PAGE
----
For low stress and low impact applications, 3D printing in plastic is great for final working objects. However, it excels as a cost effective tool when designing parts for mass production or output in more robust (expensive) materials. The comparatively low prototyping costs of desktop 3D printing gives industrial designers the freedom to think creatively and experiment with their designs – and it can prevent costly mistakes be exposing design issues before committing to a large scale run.
While working on a new bridge design for his beautiful line of electric basses, Sheldon over at Dingwall Guitars came to us with a project. He had his design in place but before committing to the cost of tooling up and producing the final items in metal, he wanted a prototype to ensure that the parts engaged properly with other existing components. We ran the first batch and he test fitted them. Noticing that a 3mm tweak was needed along one of the dimensions, he updated the file and we ran a second batch. Success. After seeing the fit and knowing that the components will function as expected, he can confidently send this design off to be mass produced.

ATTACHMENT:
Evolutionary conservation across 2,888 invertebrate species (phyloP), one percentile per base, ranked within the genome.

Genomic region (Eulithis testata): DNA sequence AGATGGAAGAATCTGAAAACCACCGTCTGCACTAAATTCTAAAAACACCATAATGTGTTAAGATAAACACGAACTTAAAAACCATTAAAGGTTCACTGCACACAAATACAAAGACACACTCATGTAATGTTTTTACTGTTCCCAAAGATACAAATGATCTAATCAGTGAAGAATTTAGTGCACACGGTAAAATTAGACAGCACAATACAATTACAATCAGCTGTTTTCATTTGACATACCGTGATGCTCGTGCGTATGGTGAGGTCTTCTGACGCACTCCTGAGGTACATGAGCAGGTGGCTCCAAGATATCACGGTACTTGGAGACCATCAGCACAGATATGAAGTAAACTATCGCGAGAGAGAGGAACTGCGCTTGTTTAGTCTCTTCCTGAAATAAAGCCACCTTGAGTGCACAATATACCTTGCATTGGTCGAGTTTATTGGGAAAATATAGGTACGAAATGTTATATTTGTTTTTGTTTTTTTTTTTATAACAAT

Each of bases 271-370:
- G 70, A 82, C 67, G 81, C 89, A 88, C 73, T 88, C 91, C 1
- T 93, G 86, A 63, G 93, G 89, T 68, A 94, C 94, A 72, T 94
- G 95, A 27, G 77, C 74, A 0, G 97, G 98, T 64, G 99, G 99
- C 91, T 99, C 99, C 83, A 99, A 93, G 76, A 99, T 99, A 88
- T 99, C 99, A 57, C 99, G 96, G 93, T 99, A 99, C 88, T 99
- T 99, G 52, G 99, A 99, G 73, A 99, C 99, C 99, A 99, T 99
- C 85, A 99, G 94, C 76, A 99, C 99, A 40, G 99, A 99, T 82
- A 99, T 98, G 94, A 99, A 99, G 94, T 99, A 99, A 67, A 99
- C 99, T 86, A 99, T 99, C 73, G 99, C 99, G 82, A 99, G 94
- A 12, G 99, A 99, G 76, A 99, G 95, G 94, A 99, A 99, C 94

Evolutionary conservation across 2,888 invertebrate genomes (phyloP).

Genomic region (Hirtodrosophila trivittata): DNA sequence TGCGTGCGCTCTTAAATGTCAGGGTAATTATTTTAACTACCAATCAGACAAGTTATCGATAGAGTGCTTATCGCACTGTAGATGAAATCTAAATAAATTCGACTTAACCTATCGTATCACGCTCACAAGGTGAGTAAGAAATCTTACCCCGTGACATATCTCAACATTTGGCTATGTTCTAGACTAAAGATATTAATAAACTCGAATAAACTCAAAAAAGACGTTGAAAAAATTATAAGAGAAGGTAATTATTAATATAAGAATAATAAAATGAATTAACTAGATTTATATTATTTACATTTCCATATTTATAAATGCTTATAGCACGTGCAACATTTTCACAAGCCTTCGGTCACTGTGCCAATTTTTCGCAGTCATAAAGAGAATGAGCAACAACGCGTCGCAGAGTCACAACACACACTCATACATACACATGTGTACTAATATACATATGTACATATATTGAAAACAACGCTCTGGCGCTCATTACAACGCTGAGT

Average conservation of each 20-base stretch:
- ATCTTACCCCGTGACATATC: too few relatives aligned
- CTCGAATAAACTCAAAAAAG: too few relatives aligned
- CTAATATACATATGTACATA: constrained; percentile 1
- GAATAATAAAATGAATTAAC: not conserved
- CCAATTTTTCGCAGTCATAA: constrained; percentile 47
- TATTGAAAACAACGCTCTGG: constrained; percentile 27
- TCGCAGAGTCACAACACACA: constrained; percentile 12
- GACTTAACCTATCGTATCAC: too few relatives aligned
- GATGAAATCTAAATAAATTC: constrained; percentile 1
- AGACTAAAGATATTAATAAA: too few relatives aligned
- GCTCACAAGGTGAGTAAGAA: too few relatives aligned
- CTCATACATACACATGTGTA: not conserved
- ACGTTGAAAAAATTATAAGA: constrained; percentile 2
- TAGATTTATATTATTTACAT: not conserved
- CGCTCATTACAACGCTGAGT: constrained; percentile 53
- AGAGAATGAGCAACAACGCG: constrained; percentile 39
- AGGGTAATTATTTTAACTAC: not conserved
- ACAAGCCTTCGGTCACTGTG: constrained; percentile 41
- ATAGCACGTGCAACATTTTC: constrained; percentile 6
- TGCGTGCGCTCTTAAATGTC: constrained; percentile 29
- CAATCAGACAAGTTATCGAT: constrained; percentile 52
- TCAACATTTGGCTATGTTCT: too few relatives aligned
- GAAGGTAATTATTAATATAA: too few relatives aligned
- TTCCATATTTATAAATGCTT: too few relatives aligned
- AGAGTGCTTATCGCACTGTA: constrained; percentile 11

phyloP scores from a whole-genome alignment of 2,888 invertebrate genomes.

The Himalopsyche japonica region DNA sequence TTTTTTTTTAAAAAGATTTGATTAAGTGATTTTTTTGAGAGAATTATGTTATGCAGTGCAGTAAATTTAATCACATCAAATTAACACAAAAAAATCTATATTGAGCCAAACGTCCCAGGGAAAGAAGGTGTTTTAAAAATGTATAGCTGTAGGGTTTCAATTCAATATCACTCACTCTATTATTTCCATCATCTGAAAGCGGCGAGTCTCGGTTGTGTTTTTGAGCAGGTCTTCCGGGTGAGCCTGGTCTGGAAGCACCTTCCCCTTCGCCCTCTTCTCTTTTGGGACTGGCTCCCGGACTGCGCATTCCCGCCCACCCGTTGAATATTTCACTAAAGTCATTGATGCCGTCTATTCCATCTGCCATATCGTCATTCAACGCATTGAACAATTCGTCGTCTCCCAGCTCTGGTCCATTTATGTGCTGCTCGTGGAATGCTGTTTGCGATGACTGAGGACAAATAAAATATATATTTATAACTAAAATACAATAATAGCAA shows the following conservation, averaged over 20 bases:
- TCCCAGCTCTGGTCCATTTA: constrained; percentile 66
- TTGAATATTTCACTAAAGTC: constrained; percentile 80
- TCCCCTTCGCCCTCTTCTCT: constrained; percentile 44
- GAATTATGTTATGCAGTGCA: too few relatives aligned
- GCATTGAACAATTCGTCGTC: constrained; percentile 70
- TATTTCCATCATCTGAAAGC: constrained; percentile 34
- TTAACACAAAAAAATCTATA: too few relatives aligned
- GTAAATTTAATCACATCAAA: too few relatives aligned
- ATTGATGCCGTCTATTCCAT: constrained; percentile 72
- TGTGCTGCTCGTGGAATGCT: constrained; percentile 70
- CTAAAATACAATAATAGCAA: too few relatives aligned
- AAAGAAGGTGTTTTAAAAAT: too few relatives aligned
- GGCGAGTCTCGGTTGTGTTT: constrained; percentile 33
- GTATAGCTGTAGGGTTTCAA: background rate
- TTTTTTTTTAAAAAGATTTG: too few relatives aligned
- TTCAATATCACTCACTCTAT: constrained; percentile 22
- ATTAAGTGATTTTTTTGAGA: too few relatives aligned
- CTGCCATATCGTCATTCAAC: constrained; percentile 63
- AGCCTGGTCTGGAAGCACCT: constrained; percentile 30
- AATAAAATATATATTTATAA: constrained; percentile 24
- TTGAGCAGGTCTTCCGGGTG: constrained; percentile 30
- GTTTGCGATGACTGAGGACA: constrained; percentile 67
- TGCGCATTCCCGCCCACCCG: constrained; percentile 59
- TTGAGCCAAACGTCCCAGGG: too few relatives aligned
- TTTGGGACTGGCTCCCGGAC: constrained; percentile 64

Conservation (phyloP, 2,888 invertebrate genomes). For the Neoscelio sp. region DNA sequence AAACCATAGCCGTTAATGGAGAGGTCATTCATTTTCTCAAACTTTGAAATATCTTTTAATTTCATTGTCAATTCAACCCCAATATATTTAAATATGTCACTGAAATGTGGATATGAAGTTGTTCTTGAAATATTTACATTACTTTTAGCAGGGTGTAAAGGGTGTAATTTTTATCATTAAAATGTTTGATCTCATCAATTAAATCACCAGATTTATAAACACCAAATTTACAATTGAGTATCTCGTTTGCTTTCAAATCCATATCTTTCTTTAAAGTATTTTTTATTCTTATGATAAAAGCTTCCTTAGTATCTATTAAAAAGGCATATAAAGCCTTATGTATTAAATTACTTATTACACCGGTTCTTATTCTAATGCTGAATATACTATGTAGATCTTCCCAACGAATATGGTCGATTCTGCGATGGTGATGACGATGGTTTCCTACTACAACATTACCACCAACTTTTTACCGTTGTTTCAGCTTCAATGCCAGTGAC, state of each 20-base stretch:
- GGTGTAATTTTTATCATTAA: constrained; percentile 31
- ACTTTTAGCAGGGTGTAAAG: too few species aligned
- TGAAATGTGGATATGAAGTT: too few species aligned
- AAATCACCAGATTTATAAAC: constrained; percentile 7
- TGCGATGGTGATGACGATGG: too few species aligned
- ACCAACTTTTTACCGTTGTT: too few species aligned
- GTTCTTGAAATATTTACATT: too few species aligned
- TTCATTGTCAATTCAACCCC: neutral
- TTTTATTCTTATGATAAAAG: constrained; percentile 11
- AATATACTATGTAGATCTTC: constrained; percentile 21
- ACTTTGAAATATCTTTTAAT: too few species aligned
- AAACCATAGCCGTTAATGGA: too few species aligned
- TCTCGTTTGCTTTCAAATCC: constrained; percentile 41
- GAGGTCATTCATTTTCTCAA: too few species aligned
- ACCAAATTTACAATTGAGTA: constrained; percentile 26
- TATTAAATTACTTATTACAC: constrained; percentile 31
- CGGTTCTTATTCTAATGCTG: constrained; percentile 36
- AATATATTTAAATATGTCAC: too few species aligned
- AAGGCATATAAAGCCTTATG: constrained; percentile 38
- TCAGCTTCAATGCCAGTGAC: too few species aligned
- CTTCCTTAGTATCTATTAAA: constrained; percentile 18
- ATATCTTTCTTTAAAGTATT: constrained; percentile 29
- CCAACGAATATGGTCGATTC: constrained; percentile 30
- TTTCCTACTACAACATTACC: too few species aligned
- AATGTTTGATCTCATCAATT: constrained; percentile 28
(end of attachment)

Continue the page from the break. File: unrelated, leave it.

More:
Because a fuse deposition modeling (FDM) printer like a MakerBot Replicator prints from the bottom up, you always need some material below the print head on which to deposit the next layer of plastic. When a part contains overhangs (areas that are suspended in mid-air), sacrificial support material is printed in the airspace below so the part has something to rest on. Shown in grey here, this low density material is easily removed from the final piece after printing. Watch a real-time simulation of one saddle being printed. Right at the end, you can see that a portion of the part gets printed like an island on top of the support material and then the printer bridges over to connect that little piece to the main body. Simulations like this are the last step before committing to the final physical output. You can save yourself a lot of material waste by spotting potential printing failures at this stage.
5-up on the print bed:
A printed prototype fitted with existing hardware. Run at .3mm layer height at 100% infill. Good enough for rock n roll.
See you next time.